User experience is made up of different parts. What your customers experience on your website is made up of different things that all come together to create the user experience. In other words, it is not just ‘the skin’ or the user interface on the screen. All the parts come together to create a whole which is greater than the sum of its parts. This was described by a user experience expert J.J.Garrett as ‘The Elements’ of User Experience. See J.J.Garrett’s Elements.
The parts of user experience
- Your website – the techie system, if it is working, and how slow or fast it works.
- Your customer – ‘The user’ – their emotions, beliefs, preferences, perceptions, responses, behaviours and achievements that occur before, during and after use.
- Your customers’ environment – this is where they are when they are looking at your website – the context of use – if they are looking at your website on a smartphone on the bus, on a computer in a library, in a noisy office, at school, or while trying to feed the kids.
- Usability – how useful and usable your website is to help your customers complete a task e.g. find out your opening hours. We measure this by efficiency, effectiveness and satisfaction.
- Your customers’ emotions – their feelings, reasons for visiting your site, how they feel about using your website, what pleasure and value they feel they get from using your website.
- The user interface – what your customers see, read, and what they can do is all done through the user interface of your website – the screen. The user’s experience is controlled by the user interface design: a button they can see to help them do something they want; navigation to help them find their way around; text which informs them; a page layout they can easily read; a form they can quickly and easily complete; images which please them.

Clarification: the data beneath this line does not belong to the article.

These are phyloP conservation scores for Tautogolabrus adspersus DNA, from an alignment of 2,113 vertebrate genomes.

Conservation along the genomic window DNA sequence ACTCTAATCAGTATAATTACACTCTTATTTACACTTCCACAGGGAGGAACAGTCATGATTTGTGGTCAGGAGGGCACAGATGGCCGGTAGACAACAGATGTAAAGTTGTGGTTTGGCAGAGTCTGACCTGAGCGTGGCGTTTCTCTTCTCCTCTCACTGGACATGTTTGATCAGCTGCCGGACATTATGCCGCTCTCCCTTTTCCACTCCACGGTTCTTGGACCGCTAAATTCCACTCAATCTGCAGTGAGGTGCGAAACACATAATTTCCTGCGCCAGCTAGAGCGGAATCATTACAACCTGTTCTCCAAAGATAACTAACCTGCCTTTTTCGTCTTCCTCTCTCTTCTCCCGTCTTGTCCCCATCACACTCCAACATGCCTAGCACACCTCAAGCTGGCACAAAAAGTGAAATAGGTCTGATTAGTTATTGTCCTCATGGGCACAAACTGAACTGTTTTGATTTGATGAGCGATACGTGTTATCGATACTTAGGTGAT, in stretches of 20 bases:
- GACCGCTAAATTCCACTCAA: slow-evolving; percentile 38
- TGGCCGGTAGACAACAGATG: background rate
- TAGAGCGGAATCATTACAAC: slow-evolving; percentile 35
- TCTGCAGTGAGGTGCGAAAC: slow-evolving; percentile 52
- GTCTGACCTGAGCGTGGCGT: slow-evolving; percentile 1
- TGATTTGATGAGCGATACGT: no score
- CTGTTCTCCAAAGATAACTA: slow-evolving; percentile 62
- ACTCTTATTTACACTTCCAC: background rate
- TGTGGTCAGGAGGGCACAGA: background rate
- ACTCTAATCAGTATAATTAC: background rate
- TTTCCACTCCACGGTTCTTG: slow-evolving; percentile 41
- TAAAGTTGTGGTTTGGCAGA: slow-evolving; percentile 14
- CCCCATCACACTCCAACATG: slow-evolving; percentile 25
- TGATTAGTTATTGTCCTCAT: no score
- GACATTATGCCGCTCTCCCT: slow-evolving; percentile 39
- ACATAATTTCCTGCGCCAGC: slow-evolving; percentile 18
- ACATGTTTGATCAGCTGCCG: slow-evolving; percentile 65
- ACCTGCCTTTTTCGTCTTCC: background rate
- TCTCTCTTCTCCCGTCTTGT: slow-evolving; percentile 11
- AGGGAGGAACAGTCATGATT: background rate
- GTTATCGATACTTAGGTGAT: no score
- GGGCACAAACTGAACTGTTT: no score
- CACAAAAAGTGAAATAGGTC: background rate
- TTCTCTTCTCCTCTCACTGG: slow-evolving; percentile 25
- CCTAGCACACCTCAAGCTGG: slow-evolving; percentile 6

- Individual experiences influence the overall user experience: clicks, drop-downs, scrolling, etc.
- The whole is greater than the sum of the parts: the overall impression users get from using your site combines with your brand, the tone of voice in the copy, your pricing, etc.
- The website accessibility – how much everyone can interact and use all elements of your website. For example, if someone is colour blind, and your website has not been designed with their needs in mind, they will have a very poor user experience and be very frustrated using your website.
How this helps
If you think about user experience in different chunks, you will find a far more useful, practical approach to achieving a better user experience for your website. This will make you more efficient; it will help you to save time, when thinking about how to get a better website.
Do a review of your website, if you have one. Or, do a review of designs you are looking at for a new site. Think about it in these chunks. Get people to help you, find out what they think about these different parts of your website. Those people could be your own staff, suppliers and customers, friends or family. Getting feedback is making a good start to getting a better website. Here is a useful check list to review your website:
- System – how fast, is it working properly, any technical issues?
- Who are your customers and users?
- Where and when do you think they will use your website?
- How easy to use is your website? Do you think your customers will be able to find and do the things most important to them?
- How do you think your customers feel when they use your website? Have you seen people using your website when they don’t know who you are? How have they reacted to it?
- What can you see on the screen? How is it laid out? How much do people have to click or scroll?
- How much does it all come together to say what you want about your business?
- Where do you think there are problems for your customers trying to use your site?